On HuffPo today (where I'll soon be posting, too), Erica Jong calls for younger women writers to protest their ghettoization on the chick lit shelves:
Feminism didn't change deep-seated priorities about what -- or who -- matters. I see deeply diminished expectations in young women writers. They may grumble about the chick lit ghetto, but they dare not make a fuss for fear they won't be published at all. Their brashness is real enough, but they accept their packaging as the price of being published. My generation expected more. We did not always get it, but at least categorization outraged us. Where is the outrage now?
Feminists used to say the personal is political. I think we need to consider that message again now. We will never give peace a chance until we start paying as much attention to women as to war. Unless we value the bonds of love as much as male territoriality, we are goners.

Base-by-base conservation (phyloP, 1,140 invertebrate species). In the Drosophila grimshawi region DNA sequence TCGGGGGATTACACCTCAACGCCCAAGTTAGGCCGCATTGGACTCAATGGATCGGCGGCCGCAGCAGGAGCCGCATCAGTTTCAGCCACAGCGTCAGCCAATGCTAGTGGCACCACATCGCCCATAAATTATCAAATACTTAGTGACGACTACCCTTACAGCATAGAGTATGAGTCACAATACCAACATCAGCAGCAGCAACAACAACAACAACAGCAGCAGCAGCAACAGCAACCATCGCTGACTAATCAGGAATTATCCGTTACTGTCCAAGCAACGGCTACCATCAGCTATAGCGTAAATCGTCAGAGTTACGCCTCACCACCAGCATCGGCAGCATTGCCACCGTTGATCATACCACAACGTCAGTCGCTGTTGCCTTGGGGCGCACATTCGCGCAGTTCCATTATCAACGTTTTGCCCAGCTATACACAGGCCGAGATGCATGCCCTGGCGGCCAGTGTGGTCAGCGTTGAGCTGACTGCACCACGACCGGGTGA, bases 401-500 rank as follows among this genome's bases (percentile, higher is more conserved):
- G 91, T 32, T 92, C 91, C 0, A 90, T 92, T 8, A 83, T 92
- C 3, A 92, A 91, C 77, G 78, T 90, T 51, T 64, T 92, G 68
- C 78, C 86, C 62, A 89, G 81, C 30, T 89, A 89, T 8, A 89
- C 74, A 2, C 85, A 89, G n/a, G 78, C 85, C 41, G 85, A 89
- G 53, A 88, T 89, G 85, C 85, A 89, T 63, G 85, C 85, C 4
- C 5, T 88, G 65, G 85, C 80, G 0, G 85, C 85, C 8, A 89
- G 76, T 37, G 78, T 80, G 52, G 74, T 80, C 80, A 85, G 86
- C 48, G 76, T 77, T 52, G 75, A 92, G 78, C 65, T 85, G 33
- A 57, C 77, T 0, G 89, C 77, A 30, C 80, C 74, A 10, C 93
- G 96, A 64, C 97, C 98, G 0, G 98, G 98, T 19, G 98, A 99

I would like to see the talented new breed of American women writers -- my daughter's generation -- protest their ghettoization. We need a new wave of feminism to set things right. But we'd better find a new name for it because like all words evoking women, the term feminism has been debased and discarded. Let's celebrate our femaleness rather than fear it. And let's mock the old-fashioned critics who dismiss us for thinking love matters. It does.
But younger women ARE protesting, and publishing outside of chick lit too. A notable example of course is Elizabeth Merrick's anthology, This Is Not Chick Lit. And there are more like these in the works. They're coming, Erica! Keep faith.
(And check out Elizabeth's post on HuffPo back in April 2006, on her title.)